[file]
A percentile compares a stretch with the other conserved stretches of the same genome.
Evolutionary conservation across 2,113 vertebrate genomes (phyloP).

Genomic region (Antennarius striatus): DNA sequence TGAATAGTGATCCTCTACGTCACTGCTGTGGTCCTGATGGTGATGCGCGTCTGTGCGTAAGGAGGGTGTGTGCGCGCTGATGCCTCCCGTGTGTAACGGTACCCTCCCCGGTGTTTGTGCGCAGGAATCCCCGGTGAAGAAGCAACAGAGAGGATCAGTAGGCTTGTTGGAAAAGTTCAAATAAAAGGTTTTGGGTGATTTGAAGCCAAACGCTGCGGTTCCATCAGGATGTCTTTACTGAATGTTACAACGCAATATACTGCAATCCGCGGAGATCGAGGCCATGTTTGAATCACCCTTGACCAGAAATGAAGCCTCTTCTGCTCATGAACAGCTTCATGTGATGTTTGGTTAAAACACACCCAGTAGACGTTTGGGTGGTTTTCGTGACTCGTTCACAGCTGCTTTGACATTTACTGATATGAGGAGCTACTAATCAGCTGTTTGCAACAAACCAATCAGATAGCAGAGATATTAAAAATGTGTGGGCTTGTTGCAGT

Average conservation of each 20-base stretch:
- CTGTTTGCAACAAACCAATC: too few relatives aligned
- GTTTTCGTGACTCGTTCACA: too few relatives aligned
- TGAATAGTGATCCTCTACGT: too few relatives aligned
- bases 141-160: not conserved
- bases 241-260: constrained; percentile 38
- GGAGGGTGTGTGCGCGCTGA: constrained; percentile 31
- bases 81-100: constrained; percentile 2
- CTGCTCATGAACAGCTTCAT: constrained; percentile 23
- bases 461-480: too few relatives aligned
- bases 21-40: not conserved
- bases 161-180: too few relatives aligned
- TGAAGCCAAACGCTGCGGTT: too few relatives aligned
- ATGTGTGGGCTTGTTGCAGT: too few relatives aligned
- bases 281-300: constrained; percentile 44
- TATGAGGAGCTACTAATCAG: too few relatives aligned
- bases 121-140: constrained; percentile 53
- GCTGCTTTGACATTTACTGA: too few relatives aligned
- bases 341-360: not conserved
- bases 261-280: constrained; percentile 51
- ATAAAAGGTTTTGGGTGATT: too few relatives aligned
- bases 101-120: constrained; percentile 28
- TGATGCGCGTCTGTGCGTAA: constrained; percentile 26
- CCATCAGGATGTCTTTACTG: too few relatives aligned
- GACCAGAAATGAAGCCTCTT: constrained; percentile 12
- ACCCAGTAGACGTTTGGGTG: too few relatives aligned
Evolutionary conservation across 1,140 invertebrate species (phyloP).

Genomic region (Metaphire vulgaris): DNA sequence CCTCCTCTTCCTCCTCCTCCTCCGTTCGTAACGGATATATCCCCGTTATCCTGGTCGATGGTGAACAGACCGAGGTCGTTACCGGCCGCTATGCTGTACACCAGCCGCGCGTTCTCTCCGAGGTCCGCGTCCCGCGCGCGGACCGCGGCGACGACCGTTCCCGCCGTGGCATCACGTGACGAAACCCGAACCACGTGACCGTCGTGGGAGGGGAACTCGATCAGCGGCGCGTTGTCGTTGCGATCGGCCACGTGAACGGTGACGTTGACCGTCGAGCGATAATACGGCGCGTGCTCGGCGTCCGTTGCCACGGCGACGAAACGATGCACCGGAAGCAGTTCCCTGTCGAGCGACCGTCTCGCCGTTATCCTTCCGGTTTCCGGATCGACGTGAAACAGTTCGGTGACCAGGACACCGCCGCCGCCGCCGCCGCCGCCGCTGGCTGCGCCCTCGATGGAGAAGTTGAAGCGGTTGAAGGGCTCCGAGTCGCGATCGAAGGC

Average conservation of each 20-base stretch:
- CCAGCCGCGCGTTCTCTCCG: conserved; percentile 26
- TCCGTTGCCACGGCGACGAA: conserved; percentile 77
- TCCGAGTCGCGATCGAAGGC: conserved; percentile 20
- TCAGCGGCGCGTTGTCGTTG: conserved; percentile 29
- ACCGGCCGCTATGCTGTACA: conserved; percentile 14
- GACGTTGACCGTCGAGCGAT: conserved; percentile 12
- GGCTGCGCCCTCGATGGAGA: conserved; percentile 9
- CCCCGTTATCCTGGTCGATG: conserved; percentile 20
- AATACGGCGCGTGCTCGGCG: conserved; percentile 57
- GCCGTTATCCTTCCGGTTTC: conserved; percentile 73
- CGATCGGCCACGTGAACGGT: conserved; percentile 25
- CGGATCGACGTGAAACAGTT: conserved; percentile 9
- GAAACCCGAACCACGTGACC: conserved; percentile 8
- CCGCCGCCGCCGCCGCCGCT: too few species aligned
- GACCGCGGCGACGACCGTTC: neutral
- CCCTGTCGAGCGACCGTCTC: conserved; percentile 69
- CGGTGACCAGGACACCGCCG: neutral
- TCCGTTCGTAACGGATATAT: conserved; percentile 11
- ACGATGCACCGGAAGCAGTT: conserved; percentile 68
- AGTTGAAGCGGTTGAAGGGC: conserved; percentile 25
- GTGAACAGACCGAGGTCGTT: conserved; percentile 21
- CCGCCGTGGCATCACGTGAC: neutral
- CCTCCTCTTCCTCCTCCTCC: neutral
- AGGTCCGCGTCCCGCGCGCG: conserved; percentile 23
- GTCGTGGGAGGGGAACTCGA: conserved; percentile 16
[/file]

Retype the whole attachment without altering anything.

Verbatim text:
A percentile compares a stretch with the other conserved stretches of the same genome.
Evolutionary conservation across 2,113 vertebrate genomes (phyloP).

Genomic region (Antennarius striatus): DNA sequence TGAATAGTGATCCTCTACGTCACTGCTGTGGTCCTGATGGTGATGCGCGTCTGTGCGTAAGGAGGGTGTGTGCGCGCTGATGCCTCCCGTGTGTAACGGTACCCTCCCCGGTGTTTGTGCGCAGGAATCCCCGGTGAAGAAGCAACAGAGAGGATCAGTAGGCTTGTTGGAAAAGTTCAAATAAAAGGTTTTGGGTGATTTGAAGCCAAACGCTGCGGTTCCATCAGGATGTCTTTACTGAATGTTACAACGCAATATACTGCAATCCGCGGAGATCGAGGCCATGTTTGAATCACCCTTGACCAGAAATGAAGCCTCTTCTGCTCATGAACAGCTTCATGTGATGTTTGGTTAAAACACACCCAGTAGACGTTTGGGTGGTTTTCGTGACTCGTTCACAGCTGCTTTGACATTTACTGATATGAGGAGCTACTAATCAGCTGTTTGCAACAAACCAATCAGATAGCAGAGATATTAAAAATGTGTGGGCTTGTTGCAGT

Average conservation of each 20-base stretch:
- CTGTTTGCAACAAACCAATC: too few relatives aligned
- GTTTTCGTGACTCGTTCACA: too few relatives aligned
- TGAATAGTGATCCTCTACGT: too few relatives aligned
- bases 141-160: not conserved
- bases 241-260: constrained; percentile 38
- GGAGGGTGTGTGCGCGCTGA: constrained; percentile 31
- bases 81-100: constrained; percentile 2
- CTGCTCATGAACAGCTTCAT: constrained; percentile 23
- bases 461-480: too few relatives aligned
- bases 21-40: not conserved
- bases 161-180: too few relatives aligned
- TGAAGCCAAACGCTGCGGTT: too few relatives aligned
- ATGTGTGGGCTTGTTGCAGT: too few relatives aligned
- bases 281-300: constrained; percentile 44
- TATGAGGAGCTACTAATCAG: too few relatives aligned
- bases 121-140: constrained; percentile 53
- GCTGCTTTGACATTTACTGA: too few relatives aligned
- bases 341-360: not conserved
- bases 261-280: constrained; percentile 51
- ATAAAAGGTTTTGGGTGATT: too few relatives aligned
- bases 101-120: constrained; percentile 28
- TGATGCGCGTCTGTGCGTAA: constrained; percentile 26
- CCATCAGGATGTCTTTACTG: too few relatives aligned
- GACCAGAAATGAAGCCTCTT: constrained; percentile 12
- ACCCAGTAGACGTTTGGGTG: too few relatives aligned
Evolutionary conservation across 1,140 invertebrate species (phyloP).

Genomic region (Metaphire vulgaris): DNA sequence CCTCCTCTTCCTCCTCCTCCTCCGTTCGTAACGGATATATCCCCGTTATCCTGGTCGATGGTGAACAGACCGAGGTCGTTACCGGCCGCTATGCTGTACACCAGCCGCGCGTTCTCTCCGAGGTCCGCGTCCCGCGCGCGGACCGCGGCGACGACCGTTCCCGCCGTGGCATCACGTGACGAAACCCGAACCACGTGACCGTCGTGGGAGGGGAACTCGATCAGCGGCGCGTTGTCGTTGCGATCGGCCACGTGAACGGTGACGTTGACCGTCGAGCGATAATACGGCGCGTGCTCGGCGTCCGTTGCCACGGCGACGAAACGATGCACCGGAAGCAGTTCCCTGTCGAGCGACCGTCTCGCCGTTATCCTTCCGGTTTCCGGATCGACGTGAAACAGTTCGGTGACCAGGACACCGCCGCCGCCGCCGCCGCCGCCGCTGGCTGCGCCCTCGATGGAGAAGTTGAAGCGGTTGAAGGGCTCCGAGTCGCGATCGAAGGC

Average conservation of each 20-base stretch:
- CCAGCCGCGCGTTCTCTCCG: conserved; percentile 26
- TCCGTTGCCACGGCGACGAA: conserved; percentile 77
- TCCGAGTCGCGATCGAAGGC: conserved; percentile 20
- TCAGCGGCGCGTTGTCGTTG: conserved; percentile 29
- ACCGGCCGCTATGCTGTACA: conserved; percentile 14
- GACGTTGACCGTCGAGCGAT: conserved; percentile 12
- GGCTGCGCCCTCGATGGAGA: conserved; percentile 9
- CCCCGTTATCCTGGTCGATG: conserved; percentile 20
- AATACGGCGCGTGCTCGGCG: conserved; percentile 57
- GCCGTTATCCTTCCGGTTTC: conserved; percentile 73
- CGATCGGCCACGTGAACGGT: conserved; percentile 25
- CGGATCGACGTGAAACAGTT: conserved; percentile 9
- GAAACCCGAACCACGTGACC: conserved; percentile 8
- CCGCCGCCGCCGCCGCCGCT: too few species aligned
- GACCGCGGCGACGACCGTTC: neutral
- CCCTGTCGAGCGACCGTCTC: conserved; percentile 69
- CGGTGACCAGGACACCGCCG: neutral
- TCCGTTCGTAACGGATATAT: conserved; percentile 11
- ACGATGCACCGGAAGCAGTT: conserved; percentile 68
- AGTTGAAGCGGTTGAAGGGC: conserved; percentile 25
- GTGAACAGACCGAGGTCGTT: conserved; percentile 21
- CCGCCGTGGCATCACGTGAC: neutral
- CCTCCTCTTCCTCCTCCTCC: neutral
- AGGTCCGCGTCCCGCGCGCG: conserved; percentile 23
- GTCGTGGGAGGGGAACTCGA: conserved; percentile 16